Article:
June 07, 2005

Pharmacy chain installs Sony PictureStation kiosks

It has been nearly 25 years since the first minilab made its appearance and forever changed the face of retail photo processing. Its still possible, however, to offer customers great service and high-quality prints without an in-store lab.

Fruth Pharmacy Inc., Point Pleasant, W.V. (www.fruthpharmacy.com), is a good example. With 22 locations in West Virginia and Ohio, none have a minilab.
The Fuji wholesale lab in our region handles our processing, and a Fuji van makes daily stops at all our stores to pick up the film in our drop boxes and deliver completed orders, says Terri Thomas, director of Advertising/Marketing.
Our customers who are printing their digital images at home are our biggest competitors.
Terri Thomas
Fruth Pharmacy Inc.

We have an unusual situation in that Fuji overnight processing and delivery lets us offer our customers 1-day service, while the local Kmart and Wal-Mart offer 2-day standard service.
Fruth charges $3.99 for 3.5-by-5-inch prints and $4.99 for 4-by-6-inch prints, regardless of exposures. To obtain a CD with prints costs an additional $6.99.
In an April 2002 interview with Drug Store News, Don Pullin, Fruth CEO, said the company strategy for growth was to strive to raise the performance of existing units through the time-honored tradition of delivering exceptional customer service and maintaining a loyal customer base.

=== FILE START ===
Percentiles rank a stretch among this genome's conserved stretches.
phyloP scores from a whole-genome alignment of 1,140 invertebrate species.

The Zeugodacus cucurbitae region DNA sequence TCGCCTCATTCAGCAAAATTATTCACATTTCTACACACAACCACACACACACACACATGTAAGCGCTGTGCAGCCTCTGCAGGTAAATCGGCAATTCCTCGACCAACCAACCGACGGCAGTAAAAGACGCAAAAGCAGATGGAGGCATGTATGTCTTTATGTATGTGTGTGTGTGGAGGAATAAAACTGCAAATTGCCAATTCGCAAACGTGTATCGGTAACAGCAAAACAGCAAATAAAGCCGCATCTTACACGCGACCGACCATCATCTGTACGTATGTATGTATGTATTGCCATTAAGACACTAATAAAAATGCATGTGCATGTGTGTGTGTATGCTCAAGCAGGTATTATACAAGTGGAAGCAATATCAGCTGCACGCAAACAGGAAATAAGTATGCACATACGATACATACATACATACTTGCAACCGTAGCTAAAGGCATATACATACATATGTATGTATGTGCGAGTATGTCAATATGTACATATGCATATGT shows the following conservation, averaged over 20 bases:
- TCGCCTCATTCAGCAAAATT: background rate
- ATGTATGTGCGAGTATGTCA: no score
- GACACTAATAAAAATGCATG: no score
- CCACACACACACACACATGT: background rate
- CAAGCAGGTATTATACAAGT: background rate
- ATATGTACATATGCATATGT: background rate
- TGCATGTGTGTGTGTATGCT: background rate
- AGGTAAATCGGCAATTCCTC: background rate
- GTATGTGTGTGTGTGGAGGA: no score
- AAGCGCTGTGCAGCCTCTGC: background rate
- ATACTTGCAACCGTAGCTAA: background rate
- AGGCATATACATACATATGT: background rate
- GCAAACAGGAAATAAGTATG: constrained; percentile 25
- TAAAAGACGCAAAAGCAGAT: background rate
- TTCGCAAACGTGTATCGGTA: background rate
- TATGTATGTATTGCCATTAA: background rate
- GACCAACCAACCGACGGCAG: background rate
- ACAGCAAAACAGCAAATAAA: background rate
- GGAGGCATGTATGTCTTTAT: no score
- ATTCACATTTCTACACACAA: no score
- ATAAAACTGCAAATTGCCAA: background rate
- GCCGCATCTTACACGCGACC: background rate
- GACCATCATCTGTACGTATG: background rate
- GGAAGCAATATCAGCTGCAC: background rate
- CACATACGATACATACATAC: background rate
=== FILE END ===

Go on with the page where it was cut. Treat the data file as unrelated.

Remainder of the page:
Regarding photographic services, this translates into offering in-store digital imaging choices to its customers.

Kiosk solutions
Among the 22 Fruth locations (two new stores are scheduled to open later this year), 20 units are in freestanding buildings, and two are located in strip malls. Except for the four stores located in Charleston, W.V. (the state capital), and Huntington, W.V., the remaining 18 stores are located in rural areas.
Each has 16 running feet allocated for photographic products, which include the traditional assortments of films, one-time-use cameras, batteries, and frames, as well as digital imaging items, such as inkjet paper, replacement inkjet cartridges, and media cards.
To stay competitive with Wal-Mart, we also need to carry a few digital cameras at modest prices.
Thomas signed a contract for 22 Sony PictureStation kiosks, one for each store, last October at the 2004 PMA Fall Conference and Mini Trade Show in Chicago, Ill.
It was the first time I attended the show, and I thought it was great, she says. I was able to see all the different kiosks in one location, and carefully weigh their features to determine the best fit for our customers and staff.
Her principal buying criteria were a built-in scanner for print-to-print copies, the ability to offer prints with borders, 8-by-10 enlargements, a touch-control monitor, and all-round ease of operation, including maintenance.
Though the Sony PictureStation is meant to be completely self-service, there always will be customers wholl need assistance.
A cashier is likely the first person to whom a customer would turn for help, as kiosks are placed near the checkout counters to help reduce the numbers of prints leaving the store without payment.
Five PictureStations were installed last December, in time to benefit from the last-minute Christmas card rush. As of mid-March, Thomas says she and her assistant were installing one kiosk per day, until all 22 were in place and operational.